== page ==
What does “swerve” mean? In customary language it suggests something hurtling down a road that has to swerve if disaster is to be avoided. Not a bad image to conjure up about climate change. (Also about nuclear weapons, about which Lifton has long been concerned and is here again but which I omit in this posting, the better to focus just on climate change.)
The Swerve had been used as the title of a widely acclaimed book in 2011 by the American humanist Stephen Greenblatt with the grand and sweeping sub-title How the World Became Modern. In short, the swerve was nothing less than what came to be called the Renaissance, which turned Europe from a more or less traditional stable path to what we came to call modernity itself. This conjures up nothing less than a new era of human consciousness. The swerve becomes something to be welcomed, a turning away from the old to the new.
Today it means our acceptance of the fact of escalating climate change and the extraordinary chance of species extinction, and of making things swerve.
Lifton sees this change in consciousness of climate change taking place now – as he puts it “our evolving awareness of our predicament” – particularly in the global agreements on limits of carbon emissions and the networks of scientists and NGOs. “The climate swerve creates a mind-set capable of constructive action.” Again: “Climate change confronts us with the most demanding and unique psychological task ever face by humankind.” We are destroying the natural world which just happens to include ourselves. There is absurdity loose in the world but he is telling us, there is also hope – which dissolves the absurd – and is in short supply these days.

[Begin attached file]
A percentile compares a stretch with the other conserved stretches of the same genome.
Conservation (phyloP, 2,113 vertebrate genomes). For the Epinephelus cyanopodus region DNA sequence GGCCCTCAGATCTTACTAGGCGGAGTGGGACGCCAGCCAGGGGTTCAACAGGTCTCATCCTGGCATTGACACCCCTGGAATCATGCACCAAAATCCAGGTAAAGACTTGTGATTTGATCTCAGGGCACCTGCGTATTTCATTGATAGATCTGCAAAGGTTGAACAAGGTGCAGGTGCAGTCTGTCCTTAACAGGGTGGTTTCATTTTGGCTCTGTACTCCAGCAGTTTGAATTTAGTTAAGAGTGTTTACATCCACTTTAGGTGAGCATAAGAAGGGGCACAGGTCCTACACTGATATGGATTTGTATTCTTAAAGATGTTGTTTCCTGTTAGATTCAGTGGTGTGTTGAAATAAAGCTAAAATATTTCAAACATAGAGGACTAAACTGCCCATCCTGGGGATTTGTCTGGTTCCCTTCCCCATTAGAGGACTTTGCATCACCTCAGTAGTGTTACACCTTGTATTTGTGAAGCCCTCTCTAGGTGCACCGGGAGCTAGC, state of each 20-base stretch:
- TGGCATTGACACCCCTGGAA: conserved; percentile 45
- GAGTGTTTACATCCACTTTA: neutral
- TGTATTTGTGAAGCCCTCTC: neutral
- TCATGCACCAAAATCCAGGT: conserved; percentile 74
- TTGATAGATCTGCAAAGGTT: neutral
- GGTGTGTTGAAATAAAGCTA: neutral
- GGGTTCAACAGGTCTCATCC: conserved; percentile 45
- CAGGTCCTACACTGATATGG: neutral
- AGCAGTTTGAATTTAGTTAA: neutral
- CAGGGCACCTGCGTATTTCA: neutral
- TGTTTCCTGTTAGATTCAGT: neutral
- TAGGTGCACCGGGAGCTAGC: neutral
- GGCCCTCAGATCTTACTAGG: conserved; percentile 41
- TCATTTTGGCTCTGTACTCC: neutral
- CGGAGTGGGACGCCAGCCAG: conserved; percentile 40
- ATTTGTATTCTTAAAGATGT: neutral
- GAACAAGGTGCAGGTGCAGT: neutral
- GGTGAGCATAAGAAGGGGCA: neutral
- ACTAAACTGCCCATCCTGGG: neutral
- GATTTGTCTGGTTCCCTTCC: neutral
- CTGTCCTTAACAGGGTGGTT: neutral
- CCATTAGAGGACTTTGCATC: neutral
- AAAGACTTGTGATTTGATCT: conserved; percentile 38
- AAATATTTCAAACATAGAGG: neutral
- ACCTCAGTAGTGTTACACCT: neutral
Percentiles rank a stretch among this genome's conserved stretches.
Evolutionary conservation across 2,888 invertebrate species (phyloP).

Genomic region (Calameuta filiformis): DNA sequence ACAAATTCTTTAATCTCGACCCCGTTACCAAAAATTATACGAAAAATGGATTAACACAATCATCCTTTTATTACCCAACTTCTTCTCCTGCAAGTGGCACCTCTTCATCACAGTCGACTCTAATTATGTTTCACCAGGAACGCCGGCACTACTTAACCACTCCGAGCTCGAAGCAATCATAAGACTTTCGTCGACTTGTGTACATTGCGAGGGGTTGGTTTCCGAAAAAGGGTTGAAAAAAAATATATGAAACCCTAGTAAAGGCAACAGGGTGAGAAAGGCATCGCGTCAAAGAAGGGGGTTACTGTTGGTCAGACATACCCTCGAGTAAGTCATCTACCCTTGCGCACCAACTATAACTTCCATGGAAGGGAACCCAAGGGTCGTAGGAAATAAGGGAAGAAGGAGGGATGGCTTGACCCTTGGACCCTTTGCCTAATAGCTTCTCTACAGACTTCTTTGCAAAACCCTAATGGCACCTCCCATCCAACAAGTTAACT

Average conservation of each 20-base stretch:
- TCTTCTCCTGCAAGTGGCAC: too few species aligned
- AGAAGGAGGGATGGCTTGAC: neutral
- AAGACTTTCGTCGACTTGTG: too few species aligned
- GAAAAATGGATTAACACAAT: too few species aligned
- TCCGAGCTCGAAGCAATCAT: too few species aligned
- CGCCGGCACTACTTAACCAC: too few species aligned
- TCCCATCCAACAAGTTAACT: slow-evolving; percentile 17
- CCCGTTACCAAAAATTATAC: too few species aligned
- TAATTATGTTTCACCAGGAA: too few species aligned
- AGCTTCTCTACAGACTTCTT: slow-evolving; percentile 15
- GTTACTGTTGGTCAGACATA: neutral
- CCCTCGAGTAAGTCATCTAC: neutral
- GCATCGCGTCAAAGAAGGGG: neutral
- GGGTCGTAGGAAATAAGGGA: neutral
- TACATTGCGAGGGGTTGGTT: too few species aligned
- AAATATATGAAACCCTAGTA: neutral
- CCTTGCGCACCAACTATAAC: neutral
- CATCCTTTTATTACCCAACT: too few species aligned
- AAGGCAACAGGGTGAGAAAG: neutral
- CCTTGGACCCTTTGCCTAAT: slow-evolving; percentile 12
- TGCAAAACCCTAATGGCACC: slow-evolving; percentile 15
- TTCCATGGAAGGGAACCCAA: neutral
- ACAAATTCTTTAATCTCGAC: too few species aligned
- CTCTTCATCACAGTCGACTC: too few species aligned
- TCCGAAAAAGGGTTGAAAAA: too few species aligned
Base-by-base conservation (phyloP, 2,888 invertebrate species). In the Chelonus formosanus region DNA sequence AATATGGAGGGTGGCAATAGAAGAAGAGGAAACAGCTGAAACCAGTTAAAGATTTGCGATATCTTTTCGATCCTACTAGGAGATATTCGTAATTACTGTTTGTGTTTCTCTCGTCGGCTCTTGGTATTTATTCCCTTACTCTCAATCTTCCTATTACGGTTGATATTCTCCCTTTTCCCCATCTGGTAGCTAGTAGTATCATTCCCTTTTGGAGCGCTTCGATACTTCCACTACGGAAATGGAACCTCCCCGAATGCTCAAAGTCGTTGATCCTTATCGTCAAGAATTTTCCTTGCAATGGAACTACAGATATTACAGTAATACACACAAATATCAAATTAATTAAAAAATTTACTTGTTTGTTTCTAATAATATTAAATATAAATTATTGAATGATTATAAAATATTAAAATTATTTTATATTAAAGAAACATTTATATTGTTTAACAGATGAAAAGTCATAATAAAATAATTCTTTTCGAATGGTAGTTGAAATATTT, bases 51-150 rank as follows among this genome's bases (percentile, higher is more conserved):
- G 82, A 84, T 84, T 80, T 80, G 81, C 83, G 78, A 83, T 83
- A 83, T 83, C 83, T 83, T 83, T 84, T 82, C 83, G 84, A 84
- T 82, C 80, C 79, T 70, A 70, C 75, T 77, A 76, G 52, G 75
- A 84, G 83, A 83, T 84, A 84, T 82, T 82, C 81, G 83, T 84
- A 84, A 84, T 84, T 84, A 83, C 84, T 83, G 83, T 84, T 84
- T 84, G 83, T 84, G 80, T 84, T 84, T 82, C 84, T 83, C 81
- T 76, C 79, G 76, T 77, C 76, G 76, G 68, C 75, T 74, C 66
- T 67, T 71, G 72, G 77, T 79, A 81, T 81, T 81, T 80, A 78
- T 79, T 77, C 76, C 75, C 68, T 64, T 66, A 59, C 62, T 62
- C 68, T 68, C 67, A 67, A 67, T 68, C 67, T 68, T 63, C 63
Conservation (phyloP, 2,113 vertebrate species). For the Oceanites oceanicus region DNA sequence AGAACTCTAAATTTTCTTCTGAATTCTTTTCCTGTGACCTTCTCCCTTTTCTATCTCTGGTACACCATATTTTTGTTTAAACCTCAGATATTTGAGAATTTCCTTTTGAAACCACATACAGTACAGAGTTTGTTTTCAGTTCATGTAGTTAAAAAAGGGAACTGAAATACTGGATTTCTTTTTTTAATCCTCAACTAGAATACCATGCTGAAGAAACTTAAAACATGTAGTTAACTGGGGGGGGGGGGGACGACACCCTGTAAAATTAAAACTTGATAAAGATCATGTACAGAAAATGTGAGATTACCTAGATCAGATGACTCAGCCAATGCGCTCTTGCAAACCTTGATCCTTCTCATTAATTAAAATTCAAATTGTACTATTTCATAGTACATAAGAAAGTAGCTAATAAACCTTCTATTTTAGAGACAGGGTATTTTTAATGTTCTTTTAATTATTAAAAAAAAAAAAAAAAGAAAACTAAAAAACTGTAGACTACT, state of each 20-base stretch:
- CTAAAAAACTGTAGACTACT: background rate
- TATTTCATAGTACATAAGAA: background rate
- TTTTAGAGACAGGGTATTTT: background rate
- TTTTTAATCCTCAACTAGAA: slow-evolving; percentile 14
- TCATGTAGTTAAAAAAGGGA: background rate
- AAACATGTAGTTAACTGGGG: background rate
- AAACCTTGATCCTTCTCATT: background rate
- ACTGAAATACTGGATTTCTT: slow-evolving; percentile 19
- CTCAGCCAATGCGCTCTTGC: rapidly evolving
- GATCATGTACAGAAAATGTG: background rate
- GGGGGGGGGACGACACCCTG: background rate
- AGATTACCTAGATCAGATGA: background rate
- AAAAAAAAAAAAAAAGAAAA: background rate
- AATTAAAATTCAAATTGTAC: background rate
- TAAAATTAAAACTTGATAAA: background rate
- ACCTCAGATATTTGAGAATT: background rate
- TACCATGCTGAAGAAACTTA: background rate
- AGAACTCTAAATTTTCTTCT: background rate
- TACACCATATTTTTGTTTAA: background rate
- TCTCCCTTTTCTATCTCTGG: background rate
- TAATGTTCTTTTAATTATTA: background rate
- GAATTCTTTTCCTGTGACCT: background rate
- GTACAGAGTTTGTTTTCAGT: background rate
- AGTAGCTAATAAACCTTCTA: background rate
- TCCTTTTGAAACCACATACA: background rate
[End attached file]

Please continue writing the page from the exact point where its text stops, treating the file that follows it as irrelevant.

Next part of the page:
Both Lifton and Greenblatt in their thinking about swerve take us back to Lucretius the Roman philosopher of the first century BCE.
He wrote of “the nature of things,” of how patterns of atoms form and reform, some dying, others being created. Indeed, Lucretius is seen as meditating about death in a novel way, that there is no afterlife, of creating a new kind of consciousness of death. Lifton can perhaps be read as telling us that our consciousness of our death as individuals must now be transcended by our knowledge of the possibility of the death, the extinction, of the human species itself, and of many other species, of “ecocide.”That is the terrible truth of our fevered times, but it contains the hope that it will lead us to do whatever we can to avert that fate. Nothing has the likelihood of focusing the mind today like the possibility of the end of times tomorrow. We have, Lifton reminds us, the evolving capacity to imagine what has not yet happened, and we should act accordingly. Nations must transcend their specific national interests “in the recognition of a shared planetary fate.” Some real meaning must be imbedded in the notion of the global that goes far beyond “globalization” of the corporate variety.
Near the end of this book so informative and full of hope Lifton writes “Studies have shown that people are more drawn to climate change issues when these are presented as threatening their own health and that of their children.” And their grandchildren!